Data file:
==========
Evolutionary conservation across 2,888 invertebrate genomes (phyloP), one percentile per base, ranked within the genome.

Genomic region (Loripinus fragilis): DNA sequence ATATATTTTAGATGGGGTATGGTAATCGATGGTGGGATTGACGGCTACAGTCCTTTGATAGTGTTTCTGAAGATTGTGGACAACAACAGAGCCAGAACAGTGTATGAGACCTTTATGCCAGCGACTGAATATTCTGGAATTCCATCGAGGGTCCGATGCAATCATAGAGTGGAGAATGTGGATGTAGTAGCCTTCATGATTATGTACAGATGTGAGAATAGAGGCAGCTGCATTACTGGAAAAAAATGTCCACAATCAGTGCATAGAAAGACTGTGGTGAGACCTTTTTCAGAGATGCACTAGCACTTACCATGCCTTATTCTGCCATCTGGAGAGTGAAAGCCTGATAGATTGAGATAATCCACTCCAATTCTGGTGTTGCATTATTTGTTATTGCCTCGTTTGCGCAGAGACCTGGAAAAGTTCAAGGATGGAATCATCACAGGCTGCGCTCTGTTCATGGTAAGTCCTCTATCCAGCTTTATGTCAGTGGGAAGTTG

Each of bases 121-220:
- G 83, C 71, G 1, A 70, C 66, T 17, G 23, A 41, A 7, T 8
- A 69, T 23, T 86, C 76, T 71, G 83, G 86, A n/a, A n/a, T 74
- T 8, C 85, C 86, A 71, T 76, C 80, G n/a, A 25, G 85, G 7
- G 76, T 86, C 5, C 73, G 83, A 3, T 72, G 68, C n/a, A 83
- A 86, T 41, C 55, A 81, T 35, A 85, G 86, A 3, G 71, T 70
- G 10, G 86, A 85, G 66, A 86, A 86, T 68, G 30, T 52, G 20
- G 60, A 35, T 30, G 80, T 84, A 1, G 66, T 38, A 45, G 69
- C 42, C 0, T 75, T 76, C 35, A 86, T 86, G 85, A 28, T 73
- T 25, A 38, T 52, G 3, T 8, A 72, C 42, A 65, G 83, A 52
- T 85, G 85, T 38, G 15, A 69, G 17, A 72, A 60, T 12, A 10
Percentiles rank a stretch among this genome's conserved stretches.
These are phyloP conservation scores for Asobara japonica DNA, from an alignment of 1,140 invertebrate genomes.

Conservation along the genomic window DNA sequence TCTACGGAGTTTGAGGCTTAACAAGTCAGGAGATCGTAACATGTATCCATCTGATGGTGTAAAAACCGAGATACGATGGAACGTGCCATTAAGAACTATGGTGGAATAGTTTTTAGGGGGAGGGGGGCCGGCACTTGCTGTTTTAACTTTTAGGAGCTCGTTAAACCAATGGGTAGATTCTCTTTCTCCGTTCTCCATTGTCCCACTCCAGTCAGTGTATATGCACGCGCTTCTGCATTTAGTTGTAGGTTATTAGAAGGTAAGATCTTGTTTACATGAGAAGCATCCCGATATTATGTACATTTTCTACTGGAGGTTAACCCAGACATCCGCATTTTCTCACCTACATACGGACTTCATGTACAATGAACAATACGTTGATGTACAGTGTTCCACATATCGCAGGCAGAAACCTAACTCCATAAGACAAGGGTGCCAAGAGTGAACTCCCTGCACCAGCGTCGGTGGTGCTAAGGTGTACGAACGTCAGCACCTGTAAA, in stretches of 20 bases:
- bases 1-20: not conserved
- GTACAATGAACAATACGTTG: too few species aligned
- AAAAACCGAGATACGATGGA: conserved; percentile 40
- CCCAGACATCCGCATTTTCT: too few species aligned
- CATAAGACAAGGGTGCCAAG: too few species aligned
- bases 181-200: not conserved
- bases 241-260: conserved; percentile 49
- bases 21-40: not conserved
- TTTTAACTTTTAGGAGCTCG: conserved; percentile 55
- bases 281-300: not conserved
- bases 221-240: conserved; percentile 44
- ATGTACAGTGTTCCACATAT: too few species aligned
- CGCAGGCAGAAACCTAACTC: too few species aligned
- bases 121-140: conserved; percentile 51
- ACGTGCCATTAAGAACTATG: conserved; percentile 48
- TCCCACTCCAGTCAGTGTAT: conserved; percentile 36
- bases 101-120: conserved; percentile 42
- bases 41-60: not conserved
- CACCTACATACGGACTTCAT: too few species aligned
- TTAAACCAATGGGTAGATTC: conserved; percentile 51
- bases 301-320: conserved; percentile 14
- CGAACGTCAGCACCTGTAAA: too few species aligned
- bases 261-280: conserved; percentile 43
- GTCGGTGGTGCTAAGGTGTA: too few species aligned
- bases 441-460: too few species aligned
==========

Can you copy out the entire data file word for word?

Evolutionary conservation across 2,888 invertebrate genomes (phyloP), one percentile per base, ranked within the genome.

Genomic region (Loripinus fragilis): DNA sequence ATATATTTTAGATGGGGTATGGTAATCGATGGTGGGATTGACGGCTACAGTCCTTTGATAGTGTTTCTGAAGATTGTGGACAACAACAGAGCCAGAACAGTGTATGAGACCTTTATGCCAGCGACTGAATATTCTGGAATTCCATCGAGGGTCCGATGCAATCATAGAGTGGAGAATGTGGATGTAGTAGCCTTCATGATTATGTACAGATGTGAGAATAGAGGCAGCTGCATTACTGGAAAAAAATGTCCACAATCAGTGCATAGAAAGACTGTGGTGAGACCTTTTTCAGAGATGCACTAGCACTTACCATGCCTTATTCTGCCATCTGGAGAGTGAAAGCCTGATAGATTGAGATAATCCACTCCAATTCTGGTGTTGCATTATTTGTTATTGCCTCGTTTGCGCAGAGACCTGGAAAAGTTCAAGGATGGAATCATCACAGGCTGCGCTCTGTTCATGGTAAGTCCTCTATCCAGCTTTATGTCAGTGGGAAGTTG

Each of bases 121-220:
- G 83, C 71, G 1, A 70, C 66, T 17, G 23, A 41, A 7, T 8
- A 69, T 23, T 86, C 76, T 71, G 83, G 86, A n/a, A n/a, T 74
- T 8, C 85, C 86, A 71, T 76, C 80, G n/a, A 25, G 85, G 7
- G 76, T 86, C 5, C 73, G 83, A 3, T 72, G 68, C n/a, A 83
- A 86, T 41, C 55, A 81, T 35, A 85, G 86, A 3, G 71, T 70
- G 10, G 86, A 85, G 66, A 86, A 86, T 68, G 30, T 52, G 20
- G 60, A 35, T 30, G 80, T 84, A 1, G 66, T 38, A 45, G 69
- C 42, C 0, T 75, T 76, C 35, A 86, T 86, G 85, A 28, T 73
- T 25, A 38, T 52, G 3, T 8, A 72, C 42, A 65, G 83, A 52
- T 85, G 85, T 38, G 15, A 69, G 17, A 72, A 60, T 12, A 10
Percentiles rank a stretch among this genome's conserved stretches.
These are phyloP conservation scores for Asobara japonica DNA, from an alignment of 1,140 invertebrate genomes.

Conservation along the genomic window DNA sequence TCTACGGAGTTTGAGGCTTAACAAGTCAGGAGATCGTAACATGTATCCATCTGATGGTGTAAAAACCGAGATACGATGGAACGTGCCATTAAGAACTATGGTGGAATAGTTTTTAGGGGGAGGGGGGCCGGCACTTGCTGTTTTAACTTTTAGGAGCTCGTTAAACCAATGGGTAGATTCTCTTTCTCCGTTCTCCATTGTCCCACTCCAGTCAGTGTATATGCACGCGCTTCTGCATTTAGTTGTAGGTTATTAGAAGGTAAGATCTTGTTTACATGAGAAGCATCCCGATATTATGTACATTTTCTACTGGAGGTTAACCCAGACATCCGCATTTTCTCACCTACATACGGACTTCATGTACAATGAACAATACGTTGATGTACAGTGTTCCACATATCGCAGGCAGAAACCTAACTCCATAAGACAAGGGTGCCAAGAGTGAACTCCCTGCACCAGCGTCGGTGGTGCTAAGGTGTACGAACGTCAGCACCTGTAAA, in stretches of 20 bases:
- bases 1-20: not conserved
- GTACAATGAACAATACGTTG: too few species aligned
- AAAAACCGAGATACGATGGA: conserved; percentile 40
- CCCAGACATCCGCATTTTCT: too few species aligned
- CATAAGACAAGGGTGCCAAG: too few species aligned
- bases 181-200: not conserved
- bases 241-260: conserved; percentile 49
- bases 21-40: not conserved
- TTTTAACTTTTAGGAGCTCG: conserved; percentile 55
- bases 281-300: not conserved
- bases 221-240: conserved; percentile 44
- ATGTACAGTGTTCCACATAT: too few species aligned
- CGCAGGCAGAAACCTAACTC: too few species aligned
- bases 121-140: conserved; percentile 51
- ACGTGCCATTAAGAACTATG: conserved; percentile 48
- TCCCACTCCAGTCAGTGTAT: conserved; percentile 36
- bases 101-120: conserved; percentile 42
- bases 41-60: not conserved
- CACCTACATACGGACTTCAT: too few species aligned
- TTAAACCAATGGGTAGATTC: conserved; percentile 51
- bases 301-320: conserved; percentile 14
- CGAACGTCAGCACCTGTAAA: too few species aligned
- bases 261-280: conserved; percentile 43
- GTCGGTGGTGCTAAGGTGTA: too few species aligned
- bases 441-460: too few species aligned